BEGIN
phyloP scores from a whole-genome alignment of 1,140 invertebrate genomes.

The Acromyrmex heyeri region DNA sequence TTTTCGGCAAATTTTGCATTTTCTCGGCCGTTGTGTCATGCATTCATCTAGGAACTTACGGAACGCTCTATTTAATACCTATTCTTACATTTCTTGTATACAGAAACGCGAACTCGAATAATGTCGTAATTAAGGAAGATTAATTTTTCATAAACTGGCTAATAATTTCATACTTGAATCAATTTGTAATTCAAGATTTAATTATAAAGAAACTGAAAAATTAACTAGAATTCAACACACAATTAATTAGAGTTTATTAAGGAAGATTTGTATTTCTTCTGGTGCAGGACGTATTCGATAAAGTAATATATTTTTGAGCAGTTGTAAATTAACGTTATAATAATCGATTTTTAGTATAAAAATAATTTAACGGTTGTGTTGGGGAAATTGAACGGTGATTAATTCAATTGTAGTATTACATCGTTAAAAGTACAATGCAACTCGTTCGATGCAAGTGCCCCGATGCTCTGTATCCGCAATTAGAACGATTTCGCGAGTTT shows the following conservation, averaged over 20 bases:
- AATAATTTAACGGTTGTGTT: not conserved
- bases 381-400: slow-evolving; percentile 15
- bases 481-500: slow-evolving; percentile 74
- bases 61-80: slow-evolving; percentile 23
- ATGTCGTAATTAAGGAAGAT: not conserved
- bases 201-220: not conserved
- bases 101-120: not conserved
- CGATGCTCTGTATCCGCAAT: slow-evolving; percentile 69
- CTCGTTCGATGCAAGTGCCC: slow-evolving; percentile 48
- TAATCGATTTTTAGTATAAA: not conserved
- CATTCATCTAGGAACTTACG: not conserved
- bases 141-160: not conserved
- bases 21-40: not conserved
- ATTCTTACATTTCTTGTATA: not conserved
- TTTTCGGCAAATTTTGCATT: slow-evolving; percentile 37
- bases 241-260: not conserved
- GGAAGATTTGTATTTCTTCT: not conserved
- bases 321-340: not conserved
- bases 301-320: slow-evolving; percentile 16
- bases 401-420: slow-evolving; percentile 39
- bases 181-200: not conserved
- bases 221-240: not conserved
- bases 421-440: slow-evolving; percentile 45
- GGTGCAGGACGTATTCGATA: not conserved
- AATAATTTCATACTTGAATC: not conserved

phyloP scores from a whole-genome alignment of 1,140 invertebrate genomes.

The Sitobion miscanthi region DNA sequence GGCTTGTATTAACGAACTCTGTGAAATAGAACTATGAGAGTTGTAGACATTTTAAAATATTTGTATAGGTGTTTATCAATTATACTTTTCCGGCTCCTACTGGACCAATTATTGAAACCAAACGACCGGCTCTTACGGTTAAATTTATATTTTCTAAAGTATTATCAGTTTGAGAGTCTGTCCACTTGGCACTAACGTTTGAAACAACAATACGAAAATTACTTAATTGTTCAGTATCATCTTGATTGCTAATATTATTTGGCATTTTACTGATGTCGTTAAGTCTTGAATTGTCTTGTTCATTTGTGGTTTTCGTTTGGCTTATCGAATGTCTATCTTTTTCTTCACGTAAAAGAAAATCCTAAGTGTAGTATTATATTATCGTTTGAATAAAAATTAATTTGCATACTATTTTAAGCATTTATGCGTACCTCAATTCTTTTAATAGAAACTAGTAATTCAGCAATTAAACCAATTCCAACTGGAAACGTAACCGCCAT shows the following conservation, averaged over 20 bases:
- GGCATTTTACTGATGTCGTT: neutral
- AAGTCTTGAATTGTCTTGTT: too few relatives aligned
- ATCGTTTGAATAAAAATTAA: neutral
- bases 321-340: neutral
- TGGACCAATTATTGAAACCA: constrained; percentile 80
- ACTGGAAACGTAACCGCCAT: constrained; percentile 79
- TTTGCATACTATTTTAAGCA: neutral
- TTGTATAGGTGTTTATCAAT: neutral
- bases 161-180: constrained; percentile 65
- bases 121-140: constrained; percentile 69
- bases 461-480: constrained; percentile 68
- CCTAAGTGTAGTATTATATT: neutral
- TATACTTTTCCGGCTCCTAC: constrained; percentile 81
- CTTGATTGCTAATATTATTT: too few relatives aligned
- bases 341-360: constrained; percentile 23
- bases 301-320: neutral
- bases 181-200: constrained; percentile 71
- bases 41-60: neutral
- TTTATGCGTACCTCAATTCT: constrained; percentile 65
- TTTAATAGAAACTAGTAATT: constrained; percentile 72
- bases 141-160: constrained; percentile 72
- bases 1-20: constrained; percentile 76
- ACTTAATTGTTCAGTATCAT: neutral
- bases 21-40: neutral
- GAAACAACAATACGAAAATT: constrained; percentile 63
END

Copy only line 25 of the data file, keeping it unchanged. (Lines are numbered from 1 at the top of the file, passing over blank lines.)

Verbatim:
- bases 421-440: slow-evolving; percentile 45